Now I am looking for when I can be creative again and with whom.


Sometimes we need to remember to say it again, but also say it in a fresh new way that reminds us of when that spark of love and appreciation was first born.




Time to Prune Again?

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Photo by Pixabay


Here we are in the midst of winter in the northern hemisphere and images of my father pouring over various gardening catalogs and magazines come to mind. He grew up on a farm and even when farming was not his full time occupation, he was intrigued by all the ways to prepare soil, plant and nurture new seeds, plants, and trees, and also how to assure they would flourish and produce the very best as a reward for all his hard work.


I recall one of the tasks was pruning. How I respected his knowledge of knowing when each thing needed to be pruned. He died in 1995 and I did not gain his knowledge along the way except in the broadest terms.



My dad knew when to prune apple, cherry, and peach trees he grew. I only know it wasn’t the same time he pruned the roses, blueberry, and blackberry bushes. It also wasn’t the same time he pruned the grape vines that grew producing their luscious delights in early fall.


No matter where I shop for produce, I cannot find anything that compares with the bounty that came from my dad’s hard work, knowledge, and passion for gardening. The closest I can come is to visit our local orchard.


Beyond the luscious results, why is pruning so important?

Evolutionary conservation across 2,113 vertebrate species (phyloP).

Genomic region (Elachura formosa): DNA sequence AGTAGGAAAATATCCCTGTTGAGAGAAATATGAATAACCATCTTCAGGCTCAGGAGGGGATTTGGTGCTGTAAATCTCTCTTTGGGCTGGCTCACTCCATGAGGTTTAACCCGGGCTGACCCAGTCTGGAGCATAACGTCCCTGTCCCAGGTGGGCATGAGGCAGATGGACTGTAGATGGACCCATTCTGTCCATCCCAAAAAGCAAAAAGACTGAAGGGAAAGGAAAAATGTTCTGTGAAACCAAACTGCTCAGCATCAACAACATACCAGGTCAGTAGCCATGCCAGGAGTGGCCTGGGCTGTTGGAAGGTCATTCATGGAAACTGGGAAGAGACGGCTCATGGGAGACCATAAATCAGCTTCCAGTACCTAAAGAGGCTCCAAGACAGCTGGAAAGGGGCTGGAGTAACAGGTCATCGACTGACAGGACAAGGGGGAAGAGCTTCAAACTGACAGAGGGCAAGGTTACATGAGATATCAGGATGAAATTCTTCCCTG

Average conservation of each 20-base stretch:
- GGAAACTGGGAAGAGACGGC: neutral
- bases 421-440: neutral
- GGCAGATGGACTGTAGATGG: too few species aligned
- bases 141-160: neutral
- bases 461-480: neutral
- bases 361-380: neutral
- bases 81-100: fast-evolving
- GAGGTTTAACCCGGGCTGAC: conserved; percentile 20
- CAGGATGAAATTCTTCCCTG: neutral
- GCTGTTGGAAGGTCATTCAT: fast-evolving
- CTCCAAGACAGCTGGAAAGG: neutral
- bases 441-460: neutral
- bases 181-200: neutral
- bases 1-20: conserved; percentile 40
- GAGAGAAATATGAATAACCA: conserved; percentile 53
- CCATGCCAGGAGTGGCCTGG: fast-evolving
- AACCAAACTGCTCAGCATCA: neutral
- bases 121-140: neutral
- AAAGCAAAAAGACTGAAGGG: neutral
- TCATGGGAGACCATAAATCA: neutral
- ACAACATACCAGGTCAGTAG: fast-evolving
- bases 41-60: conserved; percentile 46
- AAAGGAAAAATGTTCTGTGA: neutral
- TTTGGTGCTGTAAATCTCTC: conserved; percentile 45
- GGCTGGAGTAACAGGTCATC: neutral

If you check online for that answer you will see that pruning not only gets rid of the dead and dying parts of the plant, shrub, or tree and allows for new healthy growth, but it also deters pests and other enemies of healthy vegetation and reduces the risk of healthy parts being broken off. Additionally, good pruning allows the vegetation to be shaped as you desire to promote the best healthy growth possible.


But there are other kinds of pruning as well.


Did you know our bodies have been designed for something called synaptic pruning that is done naturally in the brain between childhood (when large amounts of growth happens) and adulthood?  The process results in the brain eliminating extra synapses, removing connections we no longer need so that our brain functions are more efficient as we get older and start to acquire more complex bits of information.


And of course, there is the pruning Jesus talks about in the Gospel of John:


“He cuts off every branch in me that bears no fruit, while every branch that does bear fruit, he prunes so that it will be even more fruitful.”

John 15:2 (NIV)


Photo by Tim Mossholder from Pexels

Unquestionably the Lord knows more about pruning than any one of his human creation. We might be tempted to think His pruning is only of the “not so good” parts of us, but pruning is a long-term investment and commitment and He has more in mind than getting rid of what seems to be unproductive.


I love the fascinating work of Margaret Feinberg in her book Scouting the Divine: My Search for God in Wine, Wool, and Wild Honey. If this book has not come your way, I would encourage you to add it to your reading list.


In the parable of the vineyard John writes about in his Gospel, consider the metaphor evident in the realities of being a vintner and preparing and nurturing a vineyard: